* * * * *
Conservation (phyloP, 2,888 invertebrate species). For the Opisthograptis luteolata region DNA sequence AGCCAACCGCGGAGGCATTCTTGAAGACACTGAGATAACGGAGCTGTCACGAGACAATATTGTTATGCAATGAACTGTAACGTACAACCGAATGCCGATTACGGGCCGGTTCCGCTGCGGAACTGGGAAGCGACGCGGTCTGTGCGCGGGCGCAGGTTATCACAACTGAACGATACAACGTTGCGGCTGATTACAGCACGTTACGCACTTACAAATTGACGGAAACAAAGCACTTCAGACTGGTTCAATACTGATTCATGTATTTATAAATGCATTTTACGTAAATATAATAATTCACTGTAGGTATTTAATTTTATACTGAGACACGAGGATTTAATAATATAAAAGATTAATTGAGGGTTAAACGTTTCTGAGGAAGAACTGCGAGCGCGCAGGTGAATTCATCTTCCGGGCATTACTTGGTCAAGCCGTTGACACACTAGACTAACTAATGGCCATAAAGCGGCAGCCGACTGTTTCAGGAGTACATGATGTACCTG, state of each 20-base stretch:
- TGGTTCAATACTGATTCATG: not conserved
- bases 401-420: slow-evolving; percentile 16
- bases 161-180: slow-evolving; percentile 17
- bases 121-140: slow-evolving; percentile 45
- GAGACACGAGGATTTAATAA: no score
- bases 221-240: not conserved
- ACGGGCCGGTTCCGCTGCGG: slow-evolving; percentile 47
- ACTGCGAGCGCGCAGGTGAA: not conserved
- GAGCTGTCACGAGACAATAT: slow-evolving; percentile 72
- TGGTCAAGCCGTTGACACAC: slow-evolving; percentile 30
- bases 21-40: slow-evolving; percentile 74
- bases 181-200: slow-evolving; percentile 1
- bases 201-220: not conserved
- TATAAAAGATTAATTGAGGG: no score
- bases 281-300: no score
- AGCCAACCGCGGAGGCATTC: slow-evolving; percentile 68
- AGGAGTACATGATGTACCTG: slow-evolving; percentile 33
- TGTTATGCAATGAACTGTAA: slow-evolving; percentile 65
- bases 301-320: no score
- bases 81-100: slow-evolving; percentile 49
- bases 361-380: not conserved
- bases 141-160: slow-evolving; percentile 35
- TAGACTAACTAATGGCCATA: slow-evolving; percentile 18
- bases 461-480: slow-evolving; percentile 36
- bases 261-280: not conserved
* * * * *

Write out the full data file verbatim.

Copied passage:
Conservation (phyloP, 2,888 invertebrate species). For the Opisthograptis luteolata region DNA sequence AGCCAACCGCGGAGGCATTCTTGAAGACACTGAGATAACGGAGCTGTCACGAGACAATATTGTTATGCAATGAACTGTAACGTACAACCGAATGCCGATTACGGGCCGGTTCCGCTGCGGAACTGGGAAGCGACGCGGTCTGTGCGCGGGCGCAGGTTATCACAACTGAACGATACAACGTTGCGGCTGATTACAGCACGTTACGCACTTACAAATTGACGGAAACAAAGCACTTCAGACTGGTTCAATACTGATTCATGTATTTATAAATGCATTTTACGTAAATATAATAATTCACTGTAGGTATTTAATTTTATACTGAGACACGAGGATTTAATAATATAAAAGATTAATTGAGGGTTAAACGTTTCTGAGGAAGAACTGCGAGCGCGCAGGTGAATTCATCTTCCGGGCATTACTTGGTCAAGCCGTTGACACACTAGACTAACTAATGGCCATAAAGCGGCAGCCGACTGTTTCAGGAGTACATGATGTACCTG, state of each 20-base stretch:
- TGGTTCAATACTGATTCATG: not conserved
- bases 401-420: slow-evolving; percentile 16
- bases 161-180: slow-evolving; percentile 17
- bases 121-140: slow-evolving; percentile 45
- GAGACACGAGGATTTAATAA: no score
- bases 221-240: not conserved
- ACGGGCCGGTTCCGCTGCGG: slow-evolving; percentile 47
- ACTGCGAGCGCGCAGGTGAA: not conserved
- GAGCTGTCACGAGACAATAT: slow-evolving; percentile 72
- TGGTCAAGCCGTTGACACAC: slow-evolving; percentile 30
- bases 21-40: slow-evolving; percentile 74
- bases 181-200: slow-evolving; percentile 1
- bases 201-220: not conserved
- TATAAAAGATTAATTGAGGG: no score
- bases 281-300: no score
- AGCCAACCGCGGAGGCATTC: slow-evolving; percentile 68
- AGGAGTACATGATGTACCTG: slow-evolving; percentile 33
- TGTTATGCAATGAACTGTAA: slow-evolving; percentile 65
- bases 301-320: no score
- bases 81-100: slow-evolving; percentile 49
- bases 361-380: not conserved
- bases 141-160: slow-evolving; percentile 35
- TAGACTAACTAATGGCCATA: slow-evolving; percentile 18
- bases 461-480: slow-evolving; percentile 36
- bases 261-280: not conserved